Daniel Ortega immediately climbed on board, but branded the proposal with his own traditionally confrontational political rhetoric. According to Ortega, the country was on the brink of disaster and facing a tough choice: it could either bring down the government by taking to the streets (who exactly would take to them?) or all sectors would have to come to an agreement (around what? the pact?). Without dialogue, he claimed, the only other alternative would be to wait for the FSLN to return to power and solve the problems.
That galvanized President Alemán to second Ortega’s proposal—already shunt of Báez’s specific economic proposals—but he in turn obliterated Ortega’s brand with a more formal design. He spoke of convoking a "concordat" (a rather archaic term usually reserved for covenants between a pope and a sovereign regulating ecclesiastical matters, but never mind) and added that he would invite all of the country’s active forces to speak unconditionally as Nicaraguans for the good of the country.

Few reacted to any of these initiatives, particularly since they were floated just before Holy Week, which some spend at church and others spend at the beach but none spend thinking about concordats.
Furthermore, the paradox was too mind-boggling: after an exclusionary pact that significantly changed the face of government, its two protagonists were calling for come one, come all dialogue. To anyone who gave it any thought at all, this succession of unseasonable proposals appeared on the face of it to be yet another index of the government’s failure in the field of governance.

Alemán was clearly in need of a couple of attractive governance baubles to whip out of the official briefcase if the mood around the negotiating table in Washington threatened to turn sour. This dialogue proposal by Ortega and Alemán, which so quickly overshadowed Báez’s more serious initiative, seemed perfect.

The most interesting of the few reactions to it came from the Democratic Movement and the Conservative Party, which are vying with each other for the "third way" slot yet made the unexpected move of putting forward a joint position. The three political preconditions they established for participation in any kind of dialogue went straight to the heart of the pact: 1) a commitment to the nation to respect the constitutional order to hold municipal elections in 2000 and national ones in 2001, thus guaranteeing that there will be no Constituent elections; 2) a guarantee of equal opportunities for candidates and of the citizenry’s right to participate in the electoral processes, which necessarily includes revising the current Electoral Law’s exclusion of non-party candidates and favoritism toward the two major parties; and 3) clarification and immediate punishment in the corruption cases involving top public administration officials.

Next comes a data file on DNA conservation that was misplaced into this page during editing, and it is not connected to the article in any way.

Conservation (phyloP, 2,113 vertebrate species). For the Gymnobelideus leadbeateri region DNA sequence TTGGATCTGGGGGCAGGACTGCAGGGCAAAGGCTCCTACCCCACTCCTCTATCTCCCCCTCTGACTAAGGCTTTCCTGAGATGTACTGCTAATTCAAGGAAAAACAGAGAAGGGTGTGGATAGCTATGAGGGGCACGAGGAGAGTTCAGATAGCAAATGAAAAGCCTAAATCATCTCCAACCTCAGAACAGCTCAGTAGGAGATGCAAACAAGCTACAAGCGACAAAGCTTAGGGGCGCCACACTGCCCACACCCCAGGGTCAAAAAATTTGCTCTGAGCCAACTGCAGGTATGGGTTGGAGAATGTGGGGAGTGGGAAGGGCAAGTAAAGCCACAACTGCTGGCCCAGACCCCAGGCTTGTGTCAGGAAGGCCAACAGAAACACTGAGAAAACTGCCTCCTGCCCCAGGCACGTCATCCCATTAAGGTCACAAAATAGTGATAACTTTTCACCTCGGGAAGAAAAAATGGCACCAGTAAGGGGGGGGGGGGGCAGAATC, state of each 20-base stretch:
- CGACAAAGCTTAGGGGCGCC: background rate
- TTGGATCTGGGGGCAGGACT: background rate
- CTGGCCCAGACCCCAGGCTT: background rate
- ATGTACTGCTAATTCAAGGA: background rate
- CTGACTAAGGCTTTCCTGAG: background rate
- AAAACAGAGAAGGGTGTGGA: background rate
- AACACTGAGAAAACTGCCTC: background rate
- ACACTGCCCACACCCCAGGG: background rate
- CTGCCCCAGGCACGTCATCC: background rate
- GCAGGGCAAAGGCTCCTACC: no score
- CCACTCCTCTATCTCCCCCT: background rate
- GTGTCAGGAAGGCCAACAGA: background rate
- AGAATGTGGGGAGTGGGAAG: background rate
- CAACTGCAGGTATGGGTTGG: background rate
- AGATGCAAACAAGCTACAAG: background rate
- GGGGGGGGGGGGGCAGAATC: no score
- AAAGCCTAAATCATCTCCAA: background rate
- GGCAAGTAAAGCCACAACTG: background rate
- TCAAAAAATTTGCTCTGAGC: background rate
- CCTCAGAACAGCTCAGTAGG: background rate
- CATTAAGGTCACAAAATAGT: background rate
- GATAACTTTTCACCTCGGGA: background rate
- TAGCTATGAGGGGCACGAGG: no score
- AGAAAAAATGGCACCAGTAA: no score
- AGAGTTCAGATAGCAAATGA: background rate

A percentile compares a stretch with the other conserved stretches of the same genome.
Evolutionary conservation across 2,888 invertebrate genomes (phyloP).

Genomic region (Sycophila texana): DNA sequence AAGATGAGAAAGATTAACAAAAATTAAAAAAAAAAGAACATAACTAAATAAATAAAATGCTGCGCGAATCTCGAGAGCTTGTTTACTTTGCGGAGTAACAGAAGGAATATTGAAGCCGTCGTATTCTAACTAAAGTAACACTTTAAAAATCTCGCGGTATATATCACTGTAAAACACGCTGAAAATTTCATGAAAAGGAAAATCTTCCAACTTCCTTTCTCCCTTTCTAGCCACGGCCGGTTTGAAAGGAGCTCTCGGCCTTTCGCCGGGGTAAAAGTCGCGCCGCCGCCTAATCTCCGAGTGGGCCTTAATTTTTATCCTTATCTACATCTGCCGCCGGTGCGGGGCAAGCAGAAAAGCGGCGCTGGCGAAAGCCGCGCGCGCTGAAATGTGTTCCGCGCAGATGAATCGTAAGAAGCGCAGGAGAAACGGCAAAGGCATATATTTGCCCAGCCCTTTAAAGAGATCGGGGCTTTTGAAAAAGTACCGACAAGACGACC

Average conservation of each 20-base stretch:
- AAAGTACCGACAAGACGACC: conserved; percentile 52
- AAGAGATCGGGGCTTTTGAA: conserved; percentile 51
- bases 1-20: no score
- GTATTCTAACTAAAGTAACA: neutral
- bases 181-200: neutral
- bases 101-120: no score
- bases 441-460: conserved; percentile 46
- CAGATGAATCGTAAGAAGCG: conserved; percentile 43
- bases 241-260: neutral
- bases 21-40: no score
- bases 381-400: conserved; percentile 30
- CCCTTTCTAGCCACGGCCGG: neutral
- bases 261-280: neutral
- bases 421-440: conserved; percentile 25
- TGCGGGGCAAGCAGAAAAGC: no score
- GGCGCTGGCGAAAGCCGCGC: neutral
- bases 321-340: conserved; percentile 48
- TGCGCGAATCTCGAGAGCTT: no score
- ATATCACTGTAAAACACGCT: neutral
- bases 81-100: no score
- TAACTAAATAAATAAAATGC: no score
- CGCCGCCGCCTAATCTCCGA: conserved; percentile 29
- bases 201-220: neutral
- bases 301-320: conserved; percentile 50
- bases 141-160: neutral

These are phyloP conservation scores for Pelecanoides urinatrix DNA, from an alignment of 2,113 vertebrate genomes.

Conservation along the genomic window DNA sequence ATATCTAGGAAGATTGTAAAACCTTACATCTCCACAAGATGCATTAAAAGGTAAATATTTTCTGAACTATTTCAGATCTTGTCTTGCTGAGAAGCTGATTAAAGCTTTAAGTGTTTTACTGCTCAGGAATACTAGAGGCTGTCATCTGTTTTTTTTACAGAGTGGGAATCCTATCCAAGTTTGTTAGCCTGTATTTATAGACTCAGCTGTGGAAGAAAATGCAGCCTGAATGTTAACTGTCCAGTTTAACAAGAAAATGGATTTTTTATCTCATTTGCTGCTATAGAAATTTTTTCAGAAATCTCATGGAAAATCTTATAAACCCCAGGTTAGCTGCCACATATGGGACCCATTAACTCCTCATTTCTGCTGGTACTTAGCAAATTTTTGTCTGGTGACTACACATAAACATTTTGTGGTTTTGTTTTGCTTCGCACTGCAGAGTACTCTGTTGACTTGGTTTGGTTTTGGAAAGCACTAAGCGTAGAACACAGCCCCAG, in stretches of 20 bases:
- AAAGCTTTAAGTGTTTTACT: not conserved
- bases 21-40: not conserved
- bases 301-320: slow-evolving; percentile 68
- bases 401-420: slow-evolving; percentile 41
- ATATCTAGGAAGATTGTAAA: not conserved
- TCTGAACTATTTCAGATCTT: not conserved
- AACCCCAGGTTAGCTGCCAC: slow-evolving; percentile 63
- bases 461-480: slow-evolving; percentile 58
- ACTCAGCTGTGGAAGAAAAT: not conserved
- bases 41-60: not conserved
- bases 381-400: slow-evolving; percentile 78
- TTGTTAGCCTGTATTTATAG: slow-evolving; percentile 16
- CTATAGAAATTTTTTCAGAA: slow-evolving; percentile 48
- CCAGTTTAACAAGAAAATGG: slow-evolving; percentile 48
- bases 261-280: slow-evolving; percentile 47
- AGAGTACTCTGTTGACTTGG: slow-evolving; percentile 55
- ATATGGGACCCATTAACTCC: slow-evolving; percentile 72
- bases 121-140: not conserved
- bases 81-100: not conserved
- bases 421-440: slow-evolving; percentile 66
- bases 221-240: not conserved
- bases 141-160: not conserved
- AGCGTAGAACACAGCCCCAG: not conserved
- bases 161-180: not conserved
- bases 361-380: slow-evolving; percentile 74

In the land of the ephemeral

However, not even this bauble designed to show off in Washington was consistent. It only took ten days for it to lose its glitter. First Ortega backtracked, announcing that the FSLN would not go to any dialogue before the Washington meeting because it had no intention of helping clean up the government’s image. Then President Alemán, after throwing a few customary insults at those who wanted to impose conditions on his dialogue, backtracked down the very same path saying he didn’t want anyone to think he was looking to prop up his image... What was cobbled together with no serious intent was just as flippantly dismantled. The prevalence of such inconsistent, here-today-gone-tomorrow proposals is yet another index of the dominance of bad governance and the ephemeral nature of Nicaragua’s national politics.

So many things come and go in Nicaragua, most of them only feeding the confusion and pain, that that it takes effort to remember what happened only a month ago. Longer-term memory, particularly for the painful lessons, is a bit easier, so it was not too hard to remember the National Dialogue that President Alemán called for in his first months in office, following nationwide demonstrations by agricultural producers and transport workers. That dialogue was held with pomp and circumstance in June 1997 and the participants reached 112 agreements with the government. The memorable part is that none of them was ever fulfilled. The only political force that did not attend such a charade was the FSLN, and not for the belligerent reasons it offered—that the government was Somocista, that allegedly fraudulent elections meant it was illegitimate, etc.—but because it was already engaging in discreet, bilateral talks with that government. The country’s new Property Law, some of whose central aspects have in fact been fulfilled, came directly out of that dialogue, ignoring all input from the formal one taking place simultaneously. Those government-FSLN talks were a major paving stone to the pact of 2000.
Will some national dialogue be proposed again after the Washington meeting? It would be a real shame if this were one of the "recommendations" proposed by the international community to lighten the government’s load.

The stench of corruption

In the May 1999 Consultative Group meeting in Stockholm, held after Mitch had ironically opened new opportunities for Nicaragua and the rest of Central America, the international community conditioned its support to the Nicaraguan government on the guarantee of transparent administration, and the official delegation duly agreed to fight corruption.